When the RemoteClassLoader encounters a Java class file whose version is too high, it ends up throwing ClassFormatError.
This comes as a nasty surprise to software packages that expect to receive (and trap, and recover from) UnsupportedClassVersionError.
In particular, this breaks the JGit functionality in the git-client-plugin (versions 1.19.1 to 1.19.7) if it executes on a slave that's running JDK 1.6.
(Yes, I realize that JDK 1.6 is ancient history so this particular example may be moot now, but the same general problem may reappear in the long march from 1.7 to 1.8 or 1.8 to 1.9).
jgit-client-plugin 1.9.0 and below don't experience this problem because they didn't include the dependency that triggers this, org.eclipse.jgit:org.eclipse.jgit.java7. That dependency was added in git-client-plugin 1.19.1 with this checkin comment:
JENKINS-30371 Distribute JGit java7 jar to allow JGit symlink support
JGit symlink support is optional with JGit 3.7.1. It requires a copy of
the JGit java7 jar, a Java 7 VM, and a file system which supports symbolic
links. Including the jar file in a Java 6 environment is safe because
the JGit code won't load the additional jar when running on Java 6.
That last sentence is probably true in an environment where the RemoteClassLoader isn't involved (e.g. on master?) but definitely not on JDK 1.6 slaves.
There's nothing that the git-client-plugin can (or should) do to fix this; the code that's expecting to receive and handle UnsupportedClassVersionError is in org.eclipse.jgit:org.eclipse.jgit.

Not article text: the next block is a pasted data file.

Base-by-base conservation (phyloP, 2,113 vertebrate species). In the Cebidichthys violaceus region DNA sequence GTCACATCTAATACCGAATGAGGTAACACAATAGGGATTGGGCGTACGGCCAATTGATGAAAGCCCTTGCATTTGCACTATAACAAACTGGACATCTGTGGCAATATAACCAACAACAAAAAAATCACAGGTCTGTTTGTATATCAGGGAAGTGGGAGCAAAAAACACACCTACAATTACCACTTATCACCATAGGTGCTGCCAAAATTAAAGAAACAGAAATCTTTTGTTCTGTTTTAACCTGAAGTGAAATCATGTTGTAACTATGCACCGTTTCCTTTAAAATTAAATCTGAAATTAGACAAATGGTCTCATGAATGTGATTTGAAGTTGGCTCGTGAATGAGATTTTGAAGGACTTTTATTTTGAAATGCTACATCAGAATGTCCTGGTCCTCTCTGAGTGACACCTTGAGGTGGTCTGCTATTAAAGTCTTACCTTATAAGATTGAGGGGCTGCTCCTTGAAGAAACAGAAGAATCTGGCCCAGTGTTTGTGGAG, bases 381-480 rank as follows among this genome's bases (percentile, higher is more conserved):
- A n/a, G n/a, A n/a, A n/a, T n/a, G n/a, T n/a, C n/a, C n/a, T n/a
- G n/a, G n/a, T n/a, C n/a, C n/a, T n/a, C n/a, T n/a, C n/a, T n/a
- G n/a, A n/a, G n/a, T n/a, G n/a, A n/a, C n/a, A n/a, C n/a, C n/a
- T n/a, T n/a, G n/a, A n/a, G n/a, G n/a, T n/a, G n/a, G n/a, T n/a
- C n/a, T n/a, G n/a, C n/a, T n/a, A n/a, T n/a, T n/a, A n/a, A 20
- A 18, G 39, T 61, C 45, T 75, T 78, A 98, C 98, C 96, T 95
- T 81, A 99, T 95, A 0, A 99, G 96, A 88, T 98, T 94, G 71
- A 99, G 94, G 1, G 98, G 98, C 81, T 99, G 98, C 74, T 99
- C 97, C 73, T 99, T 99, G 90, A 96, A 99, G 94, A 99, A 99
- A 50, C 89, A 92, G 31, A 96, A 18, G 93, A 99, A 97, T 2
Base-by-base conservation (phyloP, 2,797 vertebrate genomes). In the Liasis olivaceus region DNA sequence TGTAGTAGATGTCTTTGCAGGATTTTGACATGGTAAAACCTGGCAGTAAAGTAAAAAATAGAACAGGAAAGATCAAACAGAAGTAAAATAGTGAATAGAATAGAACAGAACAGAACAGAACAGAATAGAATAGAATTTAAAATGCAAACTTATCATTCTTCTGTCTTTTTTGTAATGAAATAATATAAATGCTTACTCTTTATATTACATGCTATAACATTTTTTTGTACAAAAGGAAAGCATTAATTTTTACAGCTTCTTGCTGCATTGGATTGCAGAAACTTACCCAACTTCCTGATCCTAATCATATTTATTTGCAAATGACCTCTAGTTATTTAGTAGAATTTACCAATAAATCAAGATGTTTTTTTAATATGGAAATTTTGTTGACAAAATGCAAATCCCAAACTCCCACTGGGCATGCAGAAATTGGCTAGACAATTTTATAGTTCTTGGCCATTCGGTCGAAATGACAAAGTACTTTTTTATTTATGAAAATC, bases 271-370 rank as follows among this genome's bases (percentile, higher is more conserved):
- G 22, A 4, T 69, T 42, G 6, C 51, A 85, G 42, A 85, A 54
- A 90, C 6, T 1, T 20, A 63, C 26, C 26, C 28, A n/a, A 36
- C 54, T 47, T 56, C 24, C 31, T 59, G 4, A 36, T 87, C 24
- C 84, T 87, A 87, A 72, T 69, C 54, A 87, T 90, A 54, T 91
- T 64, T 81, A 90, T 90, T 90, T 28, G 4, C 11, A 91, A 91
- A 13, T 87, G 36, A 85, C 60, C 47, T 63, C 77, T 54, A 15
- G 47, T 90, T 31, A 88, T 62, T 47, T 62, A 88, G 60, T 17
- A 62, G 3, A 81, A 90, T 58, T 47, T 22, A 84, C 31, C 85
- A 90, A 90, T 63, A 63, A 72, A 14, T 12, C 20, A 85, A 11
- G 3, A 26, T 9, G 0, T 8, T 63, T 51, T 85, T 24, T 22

(I should probably say "was in" because newer versions of org.eclipse.jgit have made JDK 1.7 required rather than optional).
My (quite likely clueless) 0.02 re the code in RemoteClassLoader.loadClassFile() is roughly:
- In the case where it checks bytecodeLevel itself it should throw UnsupportedClassVersionError (not ClassFormatError)
- In the case where it wraps try-catch around the call to defineClass(), the current catch-block for ClassFormatError also catches the UnsupportedClassVersionError subtype and ends up throwing a ClassFormatError instead. It should, somehow or other, preserve the subtype (UnsupportedClassVersionError).
Perhaps that second path is never exercised now (because of the explicit bytecodeLevel check above)? I'm not sure. But I definitely got bitten by it today, admittedly using antique versions of Jenkins components (and JDK 1.6).
FWIW, when I encountered that second case, the UnsupportedClassVersionError that got caught and wrapped as ClassFormatError already displayed this:
java.lang.UnsupportedClassVersionError: org/eclipse/jgit/util/Java7FSFactory : Unsupported major.minor version 51.0
i.e. the catch-and-wrap-in-order-to-add-the-class-name rigmarole wasn't beneficial because the class name was already there. But I haven't checked whether that's always true.